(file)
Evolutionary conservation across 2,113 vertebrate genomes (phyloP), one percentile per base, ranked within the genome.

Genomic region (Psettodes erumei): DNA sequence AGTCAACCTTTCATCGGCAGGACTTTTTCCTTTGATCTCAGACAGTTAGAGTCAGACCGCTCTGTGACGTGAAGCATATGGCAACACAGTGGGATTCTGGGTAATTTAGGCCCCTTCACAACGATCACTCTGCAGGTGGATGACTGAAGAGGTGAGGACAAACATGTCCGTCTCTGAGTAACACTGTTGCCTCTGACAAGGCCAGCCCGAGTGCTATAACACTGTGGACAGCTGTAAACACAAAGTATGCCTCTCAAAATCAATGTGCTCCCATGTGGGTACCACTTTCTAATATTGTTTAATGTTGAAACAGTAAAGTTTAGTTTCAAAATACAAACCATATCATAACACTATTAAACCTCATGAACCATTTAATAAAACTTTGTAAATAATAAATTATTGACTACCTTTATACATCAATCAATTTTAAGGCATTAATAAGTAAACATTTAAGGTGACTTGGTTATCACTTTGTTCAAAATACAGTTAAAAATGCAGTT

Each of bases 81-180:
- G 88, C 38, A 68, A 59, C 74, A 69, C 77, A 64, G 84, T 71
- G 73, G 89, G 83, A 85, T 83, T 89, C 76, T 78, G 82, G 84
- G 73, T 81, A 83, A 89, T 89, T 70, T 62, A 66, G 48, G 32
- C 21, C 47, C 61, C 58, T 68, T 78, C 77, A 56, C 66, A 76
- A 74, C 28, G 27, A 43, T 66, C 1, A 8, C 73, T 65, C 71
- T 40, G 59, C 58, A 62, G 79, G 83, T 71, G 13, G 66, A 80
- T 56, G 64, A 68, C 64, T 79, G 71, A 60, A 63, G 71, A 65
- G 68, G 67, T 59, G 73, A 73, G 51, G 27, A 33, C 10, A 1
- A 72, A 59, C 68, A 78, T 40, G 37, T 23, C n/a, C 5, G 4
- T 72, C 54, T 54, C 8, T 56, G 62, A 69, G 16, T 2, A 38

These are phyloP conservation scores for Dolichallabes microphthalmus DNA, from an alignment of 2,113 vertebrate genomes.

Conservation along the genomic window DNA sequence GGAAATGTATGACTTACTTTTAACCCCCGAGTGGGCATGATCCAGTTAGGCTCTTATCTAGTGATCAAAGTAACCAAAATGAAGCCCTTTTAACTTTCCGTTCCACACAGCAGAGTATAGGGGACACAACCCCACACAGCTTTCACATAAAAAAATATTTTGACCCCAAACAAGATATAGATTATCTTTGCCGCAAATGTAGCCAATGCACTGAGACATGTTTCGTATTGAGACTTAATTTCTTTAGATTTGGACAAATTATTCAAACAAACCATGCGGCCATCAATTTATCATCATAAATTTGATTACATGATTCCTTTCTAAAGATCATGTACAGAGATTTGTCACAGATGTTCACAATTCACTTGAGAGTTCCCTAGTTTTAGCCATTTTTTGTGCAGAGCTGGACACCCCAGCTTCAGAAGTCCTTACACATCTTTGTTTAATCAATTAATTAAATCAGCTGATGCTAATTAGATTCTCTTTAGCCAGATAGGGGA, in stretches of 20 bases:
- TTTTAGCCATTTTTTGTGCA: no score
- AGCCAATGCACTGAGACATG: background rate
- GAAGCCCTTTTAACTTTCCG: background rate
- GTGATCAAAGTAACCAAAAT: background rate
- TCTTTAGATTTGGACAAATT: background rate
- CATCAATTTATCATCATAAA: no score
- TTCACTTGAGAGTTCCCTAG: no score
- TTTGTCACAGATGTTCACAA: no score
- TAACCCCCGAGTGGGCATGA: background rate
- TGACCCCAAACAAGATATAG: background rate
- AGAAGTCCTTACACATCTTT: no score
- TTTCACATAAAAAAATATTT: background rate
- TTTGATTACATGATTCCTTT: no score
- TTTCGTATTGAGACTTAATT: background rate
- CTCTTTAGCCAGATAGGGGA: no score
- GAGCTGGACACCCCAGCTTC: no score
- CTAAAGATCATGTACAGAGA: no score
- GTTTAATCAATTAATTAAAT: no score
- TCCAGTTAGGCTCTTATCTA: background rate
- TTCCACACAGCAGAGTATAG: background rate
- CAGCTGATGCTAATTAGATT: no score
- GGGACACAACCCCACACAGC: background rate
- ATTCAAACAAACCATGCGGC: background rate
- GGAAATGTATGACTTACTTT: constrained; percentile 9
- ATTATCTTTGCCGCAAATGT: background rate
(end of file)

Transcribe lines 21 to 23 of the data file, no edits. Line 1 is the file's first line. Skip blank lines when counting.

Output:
- CATCAATTTATCATCATAAA: no score
- TTCACTTGAGAGTTCCCTAG: no score
- TTTGTCACAGATGTTCACAA: no score